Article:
|Field Company||Yes on all stovetops including glass (see Field Company manufacturer’s instructions)|
|Frigidaire||If cast iron is not covered with porcelain enamel it should be avoided on glass top stoves (see GE Appliances manufacturers instructions)|
|GE Appliances||If cast iron is not covered with porcelain enamel it should be avoided on glass top stoves (see GE Appliances manufacturer’s instructions)||If cast iron is not covered with porcelain enamel it should be avoided on glass top stoves (see GE Appliances manufacturer’s instructions)|
|Miele||Is a firm NO due to scratching risks (see Miele manufactures instructions)|
|Beko||Good quality enamel cast iron is used with care (see Beko manufactures instructions)|
|KitchenAid||Can be used but not moved around the cooktop without lifting (see KitchenAid manufacturers instructions)|
With my vast experience with the use of cast iron and glass cooktops, I would say home cooks use both together but use extreme care to protect the cooktop’s glass surface.
Using a Glass Stovetops with Cast Iron Pans
One of the great perks of a glass top stove is its smooth surface that makes it easy for you to clean up. A paper towel, warm water, and a glass stovetop cleaner, like glass cleaner or white vinegar, will remove excess oils from glass-top ranges. The flat surface means there are no spaces between coils or gas hobs where food can spill, making cleanup even easier!
The downside of glass stovetops is the obvious extra care that needs to be taken to keep the glass or ceramic stovetop from damage and looking new. For this reason, it is recommended that the best choice of cookware for glass stovetops is heavy-bottomed pans that are made out of stainless steel, copper, or aluminum. Make no mistake any cookware will damage your glass top stove if you do not take care.
Always consult manufacturers’ instructions before cleaning any cooktop.
How to Cook with Cast Iron on an Electric Glass Top Stove
The simplest way to stop damage when cooking with cast iron on your electric cooktop stove is to avoid a rough surface on the base of a pan. Replacing a pan with rough spots and rough edges with a smooth bottom pan will protect the surface of the glass stove from tiny scratches and uneven heating of the pan.
Choosing the best cookware for a glass top stove is easy when you know what to look for. Regardless of seasoned or enamel cast iron apply the following list to both choices.
You don’t want to drop a cast iron pot on a glass top stove so the weight of the pan should be considered. If you can’t transport cast easily why not consider carbon steel this material is a great way to reap the benefits of cast iron without the weight. It is a durable metal will similar heating properties to cast iron and can also be used on induction glass.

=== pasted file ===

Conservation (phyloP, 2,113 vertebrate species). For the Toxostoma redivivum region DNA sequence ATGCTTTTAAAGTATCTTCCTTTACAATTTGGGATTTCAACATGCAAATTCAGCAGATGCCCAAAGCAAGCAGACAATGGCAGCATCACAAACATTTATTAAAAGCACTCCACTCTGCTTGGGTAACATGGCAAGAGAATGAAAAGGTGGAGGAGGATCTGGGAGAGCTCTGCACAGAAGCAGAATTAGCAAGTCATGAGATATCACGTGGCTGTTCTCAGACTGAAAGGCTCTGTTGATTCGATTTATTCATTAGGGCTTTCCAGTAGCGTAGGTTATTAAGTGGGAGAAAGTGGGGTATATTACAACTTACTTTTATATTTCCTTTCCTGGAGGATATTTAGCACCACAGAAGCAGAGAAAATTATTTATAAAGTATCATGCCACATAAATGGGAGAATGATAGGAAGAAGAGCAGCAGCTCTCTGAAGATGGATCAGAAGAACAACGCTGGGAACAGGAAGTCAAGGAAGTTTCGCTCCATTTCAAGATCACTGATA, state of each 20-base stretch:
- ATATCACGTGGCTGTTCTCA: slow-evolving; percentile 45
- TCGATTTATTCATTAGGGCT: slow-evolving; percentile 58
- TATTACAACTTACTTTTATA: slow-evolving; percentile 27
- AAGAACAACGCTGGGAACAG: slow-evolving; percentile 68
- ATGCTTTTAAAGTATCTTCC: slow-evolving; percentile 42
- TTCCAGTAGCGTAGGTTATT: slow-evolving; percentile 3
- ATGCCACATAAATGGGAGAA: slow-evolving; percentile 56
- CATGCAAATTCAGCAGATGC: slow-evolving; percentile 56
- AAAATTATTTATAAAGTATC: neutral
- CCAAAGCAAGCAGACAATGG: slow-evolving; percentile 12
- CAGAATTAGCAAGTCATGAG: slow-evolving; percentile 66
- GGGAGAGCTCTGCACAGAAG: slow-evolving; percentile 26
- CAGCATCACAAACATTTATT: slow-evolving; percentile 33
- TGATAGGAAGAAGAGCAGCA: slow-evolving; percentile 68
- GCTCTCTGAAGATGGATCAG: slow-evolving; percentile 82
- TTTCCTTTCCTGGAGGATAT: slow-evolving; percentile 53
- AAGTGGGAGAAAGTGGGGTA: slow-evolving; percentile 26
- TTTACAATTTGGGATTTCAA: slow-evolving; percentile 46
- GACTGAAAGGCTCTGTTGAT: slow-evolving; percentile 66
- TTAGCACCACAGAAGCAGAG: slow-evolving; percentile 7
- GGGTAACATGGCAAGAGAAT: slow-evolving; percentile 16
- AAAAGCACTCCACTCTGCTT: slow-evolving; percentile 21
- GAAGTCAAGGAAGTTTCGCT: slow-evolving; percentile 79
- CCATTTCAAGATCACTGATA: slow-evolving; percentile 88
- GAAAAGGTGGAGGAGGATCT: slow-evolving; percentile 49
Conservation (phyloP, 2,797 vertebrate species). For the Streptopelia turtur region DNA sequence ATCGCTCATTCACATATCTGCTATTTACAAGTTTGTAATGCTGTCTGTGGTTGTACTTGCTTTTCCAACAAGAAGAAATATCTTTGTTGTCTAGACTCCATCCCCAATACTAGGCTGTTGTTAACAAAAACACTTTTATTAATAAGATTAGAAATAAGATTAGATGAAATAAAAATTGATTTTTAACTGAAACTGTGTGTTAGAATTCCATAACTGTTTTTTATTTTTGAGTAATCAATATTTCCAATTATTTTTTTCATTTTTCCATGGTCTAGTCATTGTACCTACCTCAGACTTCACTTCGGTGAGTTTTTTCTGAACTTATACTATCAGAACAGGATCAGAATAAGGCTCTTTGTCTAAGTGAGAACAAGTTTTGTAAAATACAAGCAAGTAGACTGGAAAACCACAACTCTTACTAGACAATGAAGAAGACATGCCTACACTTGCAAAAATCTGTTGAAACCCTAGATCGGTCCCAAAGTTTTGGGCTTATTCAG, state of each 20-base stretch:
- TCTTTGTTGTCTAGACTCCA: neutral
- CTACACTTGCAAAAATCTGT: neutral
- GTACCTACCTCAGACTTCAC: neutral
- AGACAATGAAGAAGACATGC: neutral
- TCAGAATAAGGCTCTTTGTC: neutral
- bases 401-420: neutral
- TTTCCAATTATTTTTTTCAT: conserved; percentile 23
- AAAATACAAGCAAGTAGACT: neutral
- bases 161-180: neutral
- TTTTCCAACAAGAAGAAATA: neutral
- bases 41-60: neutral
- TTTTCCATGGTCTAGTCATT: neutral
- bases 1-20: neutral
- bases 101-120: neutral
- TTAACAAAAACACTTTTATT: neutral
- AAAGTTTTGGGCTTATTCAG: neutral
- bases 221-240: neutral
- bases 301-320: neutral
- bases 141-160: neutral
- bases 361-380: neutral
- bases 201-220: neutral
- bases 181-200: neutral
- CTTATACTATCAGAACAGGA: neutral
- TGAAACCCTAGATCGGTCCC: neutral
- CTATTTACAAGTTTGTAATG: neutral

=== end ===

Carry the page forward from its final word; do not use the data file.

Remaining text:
2. Bottom of the Pot
A flat base absorbs the high heat correctly, helps avoid hot spots, and will stop the pot from moving around the glass surface. A base with a smooth surface without roughness or sharp edges also helps with heat retention and does not damage the glass.
Before using any pan on a glass top stove run your hand over the bottom of your pan.
3. Dual Handles
Regardless of whether it is a pot, skillet or pan ensure that it has a handle on either side. This allows you to place and lift hot pans directly up off the surface and not pull or drag them across the new glass.
Always use thick oven mitts and have a heat-proof cutting board or metal trivet on hand for placing your hot cooking pan on.
4. Best Cookware Size and Shape
Choose the correct size cookware to maintain the best heat distribution your pot or pan should be no more than 1-inch in diameter larger than the burner. If pots are too large for the burner the cooking time will be longer, this could also damage the element. Most burners are round so stick to round cookware to achieve optimum results.
5. Clean Cookware and Glass Top Stove
Before cooking commences always ensure sure that your cookware (seasoned cast iron) is clean and free of food particles and oil. Cast iron and oil work together to form a nonstick protective barrier, which is great for its intended use. But when using an oily cast iron base on the glass you are asking for burning and stains on the surface of the glass cooker.
The same goes with the glass top stove it should always be cleaned of debris before heating it up for use. The best way to keep it clean is to attend to it following the manufacturer’s instructions as soon as it has cooled after use.
Check out my article about how to clean cast iron cookware…
6. Heating Cookware